My first outfit for this stunt week of dressing in the study and style of others is inspired by the late, very beautiful and very darling Brittany Murphy in Sin City: The Big Fat Kill.  Now, putting aside the fact that I used to refer to one of Catch’s girlfriends as “The Barmaid” (as in “The one who never shuts up,” to which he would, with equal parts affection and irritation, reply “Damn it Gail, not now”) I have always liked Shelly and alwaysImage felt a little sorry for her, even if I liked Gail more.  However, I cannot go out dressed in a series of belts and assorted pieces of fishnet, so Shelly it is.  

The cowgirl shirt my dad bought me for Christmas is my essential white shirt, just barely covering the very tiny shorts underneath.  I am also wearing a Siouxsie and the Banshees tank top (rather than just a bra) and the fedora rounds it out with a little playfulness.  If you get a fedora, ladies, make sure it is a full fedora and not one of those weaslely little short-brimmed ones from Hot Topic that guys wear to announce the world, “I am a date-rapist & Reddit misogynist”

This is a specific variation on a uniform of mine; with dark eyeliner and pale lipstick it has a certain “Up All Night With a Man” vibe to it.  If you can borrow one of his shirts, well, all the better.  And if he won’t let you borrow his shirt, well, then, why are you even with him, what a jerk!

Shelly Outfit

Second Thoughts on Chivalry

I think I might have figured out part of the reason Chivalry is dead–because some men, (you can spot them because they’re usually wearing a fedora or a bow tie; the more romantic among them might sport a ruffled shirt or floor-length leather trench coat) use it as an excuse to lash out at women when they don’t bend over on the spot.  These guys (often referring to themselves as “gentlemen” or “nice guys”) believe that if they hold a door for a woman or pay for dinner, she “owes” them sex at the end of the night.  This is bunk, and women are sick of it. No wonder we get weirded out when people don’t hold doors!   There are men out there I wouldn’t let hold a door for me if it was leading into a room filled with bunnies where Walton Goggins and Clive Owen and Ewan McGregor were all there holding plates of tiny finger food to feed to me while I lounged on a soft couch watching 30 Rock.

So how about this, everyone.  How about we ALL hold the door for other people?  How about we pay for dinner if we know a friend is a little short on cash, and we help carry a pal’s luggage if it looks heavy or if the person is clearly burdened with packages.  If we get to the table first, we pull out the chair.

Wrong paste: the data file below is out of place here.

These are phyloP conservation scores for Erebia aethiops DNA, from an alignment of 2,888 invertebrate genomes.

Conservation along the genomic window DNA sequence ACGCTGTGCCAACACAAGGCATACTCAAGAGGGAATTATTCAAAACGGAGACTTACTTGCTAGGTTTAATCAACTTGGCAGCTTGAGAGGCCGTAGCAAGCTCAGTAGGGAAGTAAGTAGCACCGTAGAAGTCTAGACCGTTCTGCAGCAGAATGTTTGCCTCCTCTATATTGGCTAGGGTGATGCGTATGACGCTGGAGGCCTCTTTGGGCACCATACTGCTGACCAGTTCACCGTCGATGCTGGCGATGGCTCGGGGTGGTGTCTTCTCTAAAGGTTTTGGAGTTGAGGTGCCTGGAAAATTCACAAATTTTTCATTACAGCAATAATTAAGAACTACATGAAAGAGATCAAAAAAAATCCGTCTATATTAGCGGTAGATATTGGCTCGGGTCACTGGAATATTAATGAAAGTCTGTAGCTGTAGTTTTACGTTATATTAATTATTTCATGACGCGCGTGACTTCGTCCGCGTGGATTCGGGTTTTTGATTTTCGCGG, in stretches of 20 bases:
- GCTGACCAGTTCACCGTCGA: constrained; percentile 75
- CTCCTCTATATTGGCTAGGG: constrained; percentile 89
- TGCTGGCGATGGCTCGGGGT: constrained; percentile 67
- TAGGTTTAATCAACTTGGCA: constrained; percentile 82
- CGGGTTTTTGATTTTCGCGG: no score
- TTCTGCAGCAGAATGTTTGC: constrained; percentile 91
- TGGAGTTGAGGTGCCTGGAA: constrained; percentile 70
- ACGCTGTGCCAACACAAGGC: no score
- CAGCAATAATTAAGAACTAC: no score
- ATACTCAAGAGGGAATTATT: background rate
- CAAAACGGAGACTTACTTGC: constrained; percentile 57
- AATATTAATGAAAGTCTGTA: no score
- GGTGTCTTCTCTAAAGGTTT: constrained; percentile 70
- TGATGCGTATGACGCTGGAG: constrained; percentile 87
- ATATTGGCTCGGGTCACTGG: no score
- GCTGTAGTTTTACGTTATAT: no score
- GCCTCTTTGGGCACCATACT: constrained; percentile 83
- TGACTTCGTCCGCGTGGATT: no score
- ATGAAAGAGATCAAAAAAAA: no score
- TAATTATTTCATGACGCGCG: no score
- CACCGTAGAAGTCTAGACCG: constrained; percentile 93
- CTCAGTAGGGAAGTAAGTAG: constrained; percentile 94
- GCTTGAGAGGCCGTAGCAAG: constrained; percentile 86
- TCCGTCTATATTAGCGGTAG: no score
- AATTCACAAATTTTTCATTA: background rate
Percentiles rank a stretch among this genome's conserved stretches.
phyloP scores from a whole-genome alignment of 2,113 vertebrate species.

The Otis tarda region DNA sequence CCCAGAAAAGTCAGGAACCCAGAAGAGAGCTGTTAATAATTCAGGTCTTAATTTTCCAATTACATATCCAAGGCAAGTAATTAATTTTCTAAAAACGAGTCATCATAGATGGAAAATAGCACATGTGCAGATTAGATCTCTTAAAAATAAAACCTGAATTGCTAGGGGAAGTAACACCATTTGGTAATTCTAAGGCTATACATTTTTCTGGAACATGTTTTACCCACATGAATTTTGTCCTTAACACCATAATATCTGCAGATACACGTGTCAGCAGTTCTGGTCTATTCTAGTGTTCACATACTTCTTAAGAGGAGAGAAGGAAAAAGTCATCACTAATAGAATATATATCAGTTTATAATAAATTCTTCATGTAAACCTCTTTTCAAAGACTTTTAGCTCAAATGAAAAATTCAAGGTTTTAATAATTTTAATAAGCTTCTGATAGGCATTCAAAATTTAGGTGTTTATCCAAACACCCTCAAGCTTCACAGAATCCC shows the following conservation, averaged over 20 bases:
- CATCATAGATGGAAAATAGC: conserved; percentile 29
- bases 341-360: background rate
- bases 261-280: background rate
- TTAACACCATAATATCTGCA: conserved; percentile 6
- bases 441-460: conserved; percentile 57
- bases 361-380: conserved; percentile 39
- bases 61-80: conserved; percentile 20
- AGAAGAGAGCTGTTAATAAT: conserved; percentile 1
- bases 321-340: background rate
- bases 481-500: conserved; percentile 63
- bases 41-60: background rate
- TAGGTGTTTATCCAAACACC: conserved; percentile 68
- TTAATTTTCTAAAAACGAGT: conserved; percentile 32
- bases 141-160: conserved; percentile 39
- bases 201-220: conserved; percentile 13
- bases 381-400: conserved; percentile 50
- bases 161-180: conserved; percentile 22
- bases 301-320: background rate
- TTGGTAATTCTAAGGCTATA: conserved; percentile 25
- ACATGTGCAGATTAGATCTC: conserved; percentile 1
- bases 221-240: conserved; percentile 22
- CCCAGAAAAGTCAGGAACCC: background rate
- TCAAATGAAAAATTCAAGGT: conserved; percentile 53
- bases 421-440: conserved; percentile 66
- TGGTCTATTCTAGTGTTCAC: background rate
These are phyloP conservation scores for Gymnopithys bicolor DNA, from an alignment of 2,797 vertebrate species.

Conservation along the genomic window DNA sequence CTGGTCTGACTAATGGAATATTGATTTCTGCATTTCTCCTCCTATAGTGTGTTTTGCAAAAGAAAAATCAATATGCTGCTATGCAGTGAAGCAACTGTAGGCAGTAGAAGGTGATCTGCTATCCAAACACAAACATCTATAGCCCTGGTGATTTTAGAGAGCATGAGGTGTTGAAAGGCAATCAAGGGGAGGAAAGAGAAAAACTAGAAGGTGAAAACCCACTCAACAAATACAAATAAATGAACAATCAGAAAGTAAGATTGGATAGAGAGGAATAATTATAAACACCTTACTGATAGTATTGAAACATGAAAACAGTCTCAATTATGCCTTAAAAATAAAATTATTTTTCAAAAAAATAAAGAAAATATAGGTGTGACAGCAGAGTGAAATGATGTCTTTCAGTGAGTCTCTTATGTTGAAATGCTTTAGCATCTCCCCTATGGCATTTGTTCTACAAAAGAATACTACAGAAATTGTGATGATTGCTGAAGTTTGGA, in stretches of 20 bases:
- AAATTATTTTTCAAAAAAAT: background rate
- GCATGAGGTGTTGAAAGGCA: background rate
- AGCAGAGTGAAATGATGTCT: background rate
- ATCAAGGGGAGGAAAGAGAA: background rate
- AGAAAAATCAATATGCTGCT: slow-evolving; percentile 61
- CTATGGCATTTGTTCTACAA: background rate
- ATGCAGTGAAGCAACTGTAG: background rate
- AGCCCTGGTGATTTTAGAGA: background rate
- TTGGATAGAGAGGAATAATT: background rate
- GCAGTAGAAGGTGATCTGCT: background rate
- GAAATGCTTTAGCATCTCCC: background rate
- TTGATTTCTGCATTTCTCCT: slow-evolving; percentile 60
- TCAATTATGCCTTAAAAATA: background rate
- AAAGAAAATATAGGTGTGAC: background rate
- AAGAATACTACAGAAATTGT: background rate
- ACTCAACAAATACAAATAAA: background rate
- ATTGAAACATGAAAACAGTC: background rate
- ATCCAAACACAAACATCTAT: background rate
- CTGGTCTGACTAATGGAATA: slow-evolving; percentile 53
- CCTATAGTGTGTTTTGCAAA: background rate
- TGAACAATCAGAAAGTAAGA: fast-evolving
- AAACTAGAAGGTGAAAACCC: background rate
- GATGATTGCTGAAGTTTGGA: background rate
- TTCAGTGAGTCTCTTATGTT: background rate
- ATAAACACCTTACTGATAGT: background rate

And everyone else, let’s try to say “hey, thanks” when other people perform nice tasks for us, hmm?  It’s 2013–let’s remove the gender politics from politeness.  And quit expecting things from other people.  Do good deeds from the heart, not because you think you might get something out of it.

 

At Your Service, M’lady

“Women complain that chivalry is dead.  Maybe we have helped kill it.  A little patience on our part can revive it.  If you want to be the woman men rush to pull up a chair for, give them time to get there.” Arlene Dahl, Always Ask a Man.

My friend Ari & I were traveling to NYC over the weekend, meeting my friend Matthew & her husband, Pav.  I’ve known Ari & Pav since college; I attended their wedding last year and they’re both some of my dearest friends.  Ari is an actual genius and scathingly funny; Pav has a sweet face that is almost deceptive about his quick, wicked sense of humor.

When we got off the bus, Pav met us and immediately offered to carry my vintage red suitcase, which was sitting on the ground next to where we were waiting.  “How come you didn’t offer to carry my bags!” Ari joked.

Pav’s answer was priceless.  “I didn’t want to insult you,” he said.  “After that talk we had about gender roles.  I know you’re strong enough to carry your bag.”

It was a perfect example of both chivalry & love.  He respected her enough to know that his offering to carry her bags might be considered an act of disrespect for her strength and position as an independent woman.  But because I am their friend and in her company, it was a show of respect for me for him to offer to carry my bag, the same way a young man in love might offer to buy his girlfriend’s friends a round of drinks when he meets them for the first time.